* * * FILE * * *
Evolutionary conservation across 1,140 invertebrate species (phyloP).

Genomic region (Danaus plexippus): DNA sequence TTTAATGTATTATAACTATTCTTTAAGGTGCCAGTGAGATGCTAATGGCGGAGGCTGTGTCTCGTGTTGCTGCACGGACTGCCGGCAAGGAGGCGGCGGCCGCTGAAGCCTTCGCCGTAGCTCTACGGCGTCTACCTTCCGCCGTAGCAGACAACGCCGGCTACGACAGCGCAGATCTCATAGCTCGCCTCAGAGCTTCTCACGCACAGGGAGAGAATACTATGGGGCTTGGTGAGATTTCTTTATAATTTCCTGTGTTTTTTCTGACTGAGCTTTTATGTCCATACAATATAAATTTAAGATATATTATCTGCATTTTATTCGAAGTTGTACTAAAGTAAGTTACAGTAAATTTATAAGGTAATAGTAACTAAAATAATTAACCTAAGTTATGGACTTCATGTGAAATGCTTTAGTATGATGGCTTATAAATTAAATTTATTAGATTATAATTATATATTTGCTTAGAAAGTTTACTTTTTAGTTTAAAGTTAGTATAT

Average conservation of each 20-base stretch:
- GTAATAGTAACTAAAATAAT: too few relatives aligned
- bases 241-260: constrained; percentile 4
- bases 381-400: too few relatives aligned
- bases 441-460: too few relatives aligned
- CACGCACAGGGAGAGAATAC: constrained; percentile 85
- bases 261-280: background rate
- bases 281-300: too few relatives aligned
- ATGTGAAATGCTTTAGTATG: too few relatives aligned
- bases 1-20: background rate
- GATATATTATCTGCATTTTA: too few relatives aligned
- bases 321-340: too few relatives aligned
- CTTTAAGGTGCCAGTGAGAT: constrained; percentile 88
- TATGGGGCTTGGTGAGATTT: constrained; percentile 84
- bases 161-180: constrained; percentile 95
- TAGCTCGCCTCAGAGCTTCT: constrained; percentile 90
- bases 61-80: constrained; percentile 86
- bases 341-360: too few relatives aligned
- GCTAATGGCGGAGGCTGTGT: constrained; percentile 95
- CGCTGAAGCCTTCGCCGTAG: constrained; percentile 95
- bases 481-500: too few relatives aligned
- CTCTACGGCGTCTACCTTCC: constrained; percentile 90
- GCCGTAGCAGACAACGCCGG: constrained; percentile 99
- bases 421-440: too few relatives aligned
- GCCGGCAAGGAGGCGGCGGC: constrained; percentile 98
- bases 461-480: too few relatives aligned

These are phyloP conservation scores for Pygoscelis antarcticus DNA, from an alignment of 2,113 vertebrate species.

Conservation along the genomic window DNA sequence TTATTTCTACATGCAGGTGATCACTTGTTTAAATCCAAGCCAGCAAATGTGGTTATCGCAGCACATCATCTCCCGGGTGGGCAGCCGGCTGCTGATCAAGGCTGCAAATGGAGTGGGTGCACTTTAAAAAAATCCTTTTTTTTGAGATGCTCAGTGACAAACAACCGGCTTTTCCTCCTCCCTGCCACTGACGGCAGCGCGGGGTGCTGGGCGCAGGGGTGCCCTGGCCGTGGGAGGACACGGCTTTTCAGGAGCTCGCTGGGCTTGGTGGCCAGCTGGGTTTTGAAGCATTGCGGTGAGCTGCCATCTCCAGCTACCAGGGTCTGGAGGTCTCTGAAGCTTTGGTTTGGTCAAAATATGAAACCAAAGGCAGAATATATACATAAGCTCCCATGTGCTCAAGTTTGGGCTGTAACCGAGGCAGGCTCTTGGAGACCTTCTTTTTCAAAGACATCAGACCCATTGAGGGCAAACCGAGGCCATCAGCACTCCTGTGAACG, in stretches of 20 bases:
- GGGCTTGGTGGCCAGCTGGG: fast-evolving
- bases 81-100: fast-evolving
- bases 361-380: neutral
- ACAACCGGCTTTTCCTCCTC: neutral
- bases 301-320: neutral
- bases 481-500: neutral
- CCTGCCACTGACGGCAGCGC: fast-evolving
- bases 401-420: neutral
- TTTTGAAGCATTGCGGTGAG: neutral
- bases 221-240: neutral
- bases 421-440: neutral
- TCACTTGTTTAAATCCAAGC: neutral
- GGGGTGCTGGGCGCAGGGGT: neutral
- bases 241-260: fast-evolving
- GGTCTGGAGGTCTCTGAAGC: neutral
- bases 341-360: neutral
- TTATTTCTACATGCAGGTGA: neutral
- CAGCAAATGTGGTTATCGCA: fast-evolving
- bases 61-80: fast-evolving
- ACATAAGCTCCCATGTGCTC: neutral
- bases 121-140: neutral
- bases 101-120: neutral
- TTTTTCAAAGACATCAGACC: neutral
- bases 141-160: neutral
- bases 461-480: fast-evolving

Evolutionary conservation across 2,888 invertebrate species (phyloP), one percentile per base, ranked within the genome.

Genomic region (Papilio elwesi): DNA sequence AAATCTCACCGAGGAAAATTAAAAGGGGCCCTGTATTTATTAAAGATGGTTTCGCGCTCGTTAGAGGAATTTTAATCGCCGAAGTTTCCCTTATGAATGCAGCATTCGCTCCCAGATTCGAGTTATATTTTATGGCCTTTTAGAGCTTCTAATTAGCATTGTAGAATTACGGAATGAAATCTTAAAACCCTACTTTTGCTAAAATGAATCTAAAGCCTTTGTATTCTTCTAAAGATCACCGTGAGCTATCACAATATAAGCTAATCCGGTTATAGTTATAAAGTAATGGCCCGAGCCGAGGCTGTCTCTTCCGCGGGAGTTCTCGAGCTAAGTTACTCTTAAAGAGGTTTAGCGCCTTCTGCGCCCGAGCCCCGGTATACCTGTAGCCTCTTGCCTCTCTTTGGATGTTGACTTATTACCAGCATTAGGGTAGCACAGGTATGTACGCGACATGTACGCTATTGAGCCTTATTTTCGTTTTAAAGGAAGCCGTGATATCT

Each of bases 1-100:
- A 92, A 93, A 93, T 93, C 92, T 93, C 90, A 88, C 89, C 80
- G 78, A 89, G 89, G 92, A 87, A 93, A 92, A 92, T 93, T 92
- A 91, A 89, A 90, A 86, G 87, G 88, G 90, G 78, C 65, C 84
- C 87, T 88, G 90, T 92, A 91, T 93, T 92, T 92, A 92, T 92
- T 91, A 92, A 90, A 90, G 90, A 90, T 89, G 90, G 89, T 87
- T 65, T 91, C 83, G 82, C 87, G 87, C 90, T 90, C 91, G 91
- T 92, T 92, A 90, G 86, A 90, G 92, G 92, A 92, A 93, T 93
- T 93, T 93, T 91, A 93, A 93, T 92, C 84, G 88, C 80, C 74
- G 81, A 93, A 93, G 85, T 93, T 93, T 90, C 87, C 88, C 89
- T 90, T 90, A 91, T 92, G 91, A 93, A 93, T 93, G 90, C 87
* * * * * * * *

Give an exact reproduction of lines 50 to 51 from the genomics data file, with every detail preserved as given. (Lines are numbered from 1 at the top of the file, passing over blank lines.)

- ACATAAGCTCCCATGTGCTC: neutral
- bases 121-140: neutral